Joffrey Ballet’s “Winter Fire” Review - Two Premieres and a Favorite

Taking risks is part of the Joffrey Ballet’s history. Founders Robert Joffrey and Gerald Arpino had grand ambitions: reviving masterworks of the past as well as performing new works, always a risky business.

As Joffrey audience members in the 1960s and ’70s, our retinas still burn with the images of Christian Holder and Max Zomosa as Death in Kurt Jooss’s 1932 ballet The Green Table. (This masterpiece is to be revived by the Joffrey in the 2012-2013 season. The ballet was created between World Wars I and II and unfortunately will always be relevant. ) And who could forget Ballets Russes’s 1917 work Parade (those wild costumes by Picasso!)? Or Nijinsky’s Petrouchka?

Christine Rocas and Rory Hohenstein in In the Middle, Somewhat Elevated



But the Joffrey performed new works back then, too, that were surprising in their day: the rock ballet Trinity or the dance in which a man in a suit, sitting as part of the audience, stood up and walked onto the stage to dance under the siren call of the title goddess, Astarte. While new works are sometimes startling and popular in their day, they don't survive their time in history to become classics.

So Artistic Director Ashley Wheater deserves credit for bringing newer works into the repertoire. And you can predict if the three ballets on this program will pass the test of passing time and changing tastes to become classics.

Victoria Jaiani and Rory Hohenstein in In the Middle, Somewhat Elevated



For those who prefer to receive info visually/auditorially, there’s a brief video before the performance. Artistic Director Ashley Wheater comments on the evening’s works while you catch glimpses of the dancers rehearsing. You’ll miss the little note in the program, though, that warns you that the music might be a bit loud for your taste—earplugs are available.

The program comprises three pieces, all done on a bare stage with minimal costuming. There’s a good deal of imaginative movement done at a high level of technical skill.

William Forsythe’s 1987 In the Middle, Somewhat Elevated (a Joffrey premiere) opens when the lights suddenly blink on to show the dancers in turquoise and black leotards and tights, looking very small in the high, wide space on and above the stage. A quick series of intense duets and solos is filled with beautiful, fluid movements that wind into satisfying completion only to slide into something new. There are changing patterns of individuals and groups going in and out of unison, interspersed with relaxed walking or jogging to a different spot.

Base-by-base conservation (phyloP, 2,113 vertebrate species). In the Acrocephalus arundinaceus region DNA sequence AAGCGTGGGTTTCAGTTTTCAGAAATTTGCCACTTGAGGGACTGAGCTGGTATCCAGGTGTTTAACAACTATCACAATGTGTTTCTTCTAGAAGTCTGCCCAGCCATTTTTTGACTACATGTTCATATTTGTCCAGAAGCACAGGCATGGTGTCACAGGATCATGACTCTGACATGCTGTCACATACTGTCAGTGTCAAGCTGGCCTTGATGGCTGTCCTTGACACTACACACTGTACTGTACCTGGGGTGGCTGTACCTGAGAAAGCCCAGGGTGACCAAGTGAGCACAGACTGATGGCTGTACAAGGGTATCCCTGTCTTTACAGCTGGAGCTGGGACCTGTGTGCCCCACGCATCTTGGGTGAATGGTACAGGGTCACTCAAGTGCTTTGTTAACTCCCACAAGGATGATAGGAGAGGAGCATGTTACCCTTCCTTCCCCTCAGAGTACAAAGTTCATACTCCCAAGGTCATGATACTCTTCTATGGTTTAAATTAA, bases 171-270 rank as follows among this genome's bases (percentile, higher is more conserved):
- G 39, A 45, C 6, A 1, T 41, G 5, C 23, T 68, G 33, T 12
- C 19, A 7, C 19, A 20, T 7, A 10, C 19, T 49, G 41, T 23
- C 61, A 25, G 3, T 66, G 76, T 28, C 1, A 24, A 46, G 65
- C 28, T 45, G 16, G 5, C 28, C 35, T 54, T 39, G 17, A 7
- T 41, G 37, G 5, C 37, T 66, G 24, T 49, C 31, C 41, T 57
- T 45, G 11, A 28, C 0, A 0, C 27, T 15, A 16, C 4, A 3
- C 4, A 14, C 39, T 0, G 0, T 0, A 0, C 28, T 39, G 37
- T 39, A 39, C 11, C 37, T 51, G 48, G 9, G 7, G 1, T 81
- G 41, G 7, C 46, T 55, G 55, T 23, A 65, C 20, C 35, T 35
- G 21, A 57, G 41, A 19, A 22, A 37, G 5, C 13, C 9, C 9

Neither the music, a percussive score by Thom Willems in collaboration with Leslie Stuck, nor the movement build to a climax, however, and the dance ends abruptly with a blackout.

Victoria Jaiani and Fabrice Calmels in After the Rain



It was a pleasure to hear the brief tune-up of the Chicago Sinfonietta, with the promise of live music. Alternating between dramatic urgency and sweetness, Arvo Part’s music adds depth as well as inspiration for Christopher Wheeldon’s beautiful  movement in After the Rain, enjoying a welcome return to the Joffrey stage.

The backdrop suggests lowering clouds over a field of dark blue. After the striking opening pose of three couples in a receding line, the women bending forward with right leg jutting out in second position, parallel to the floor, hovering over the men on the floor, the dance spins out one arresting image after another: the women’s legs like clock hands sweeping around; the man walking backwards across the stage, carrying a woman whose legs are bicycling away.

For the second half of the ballet, the forbidding backdrop lifts, and the stage is bathed in soft pink light to match Victoria Jaiani’s pink leotard. The piano’s tolling bass compliments the violins, notes falling like rain dripping from leaves.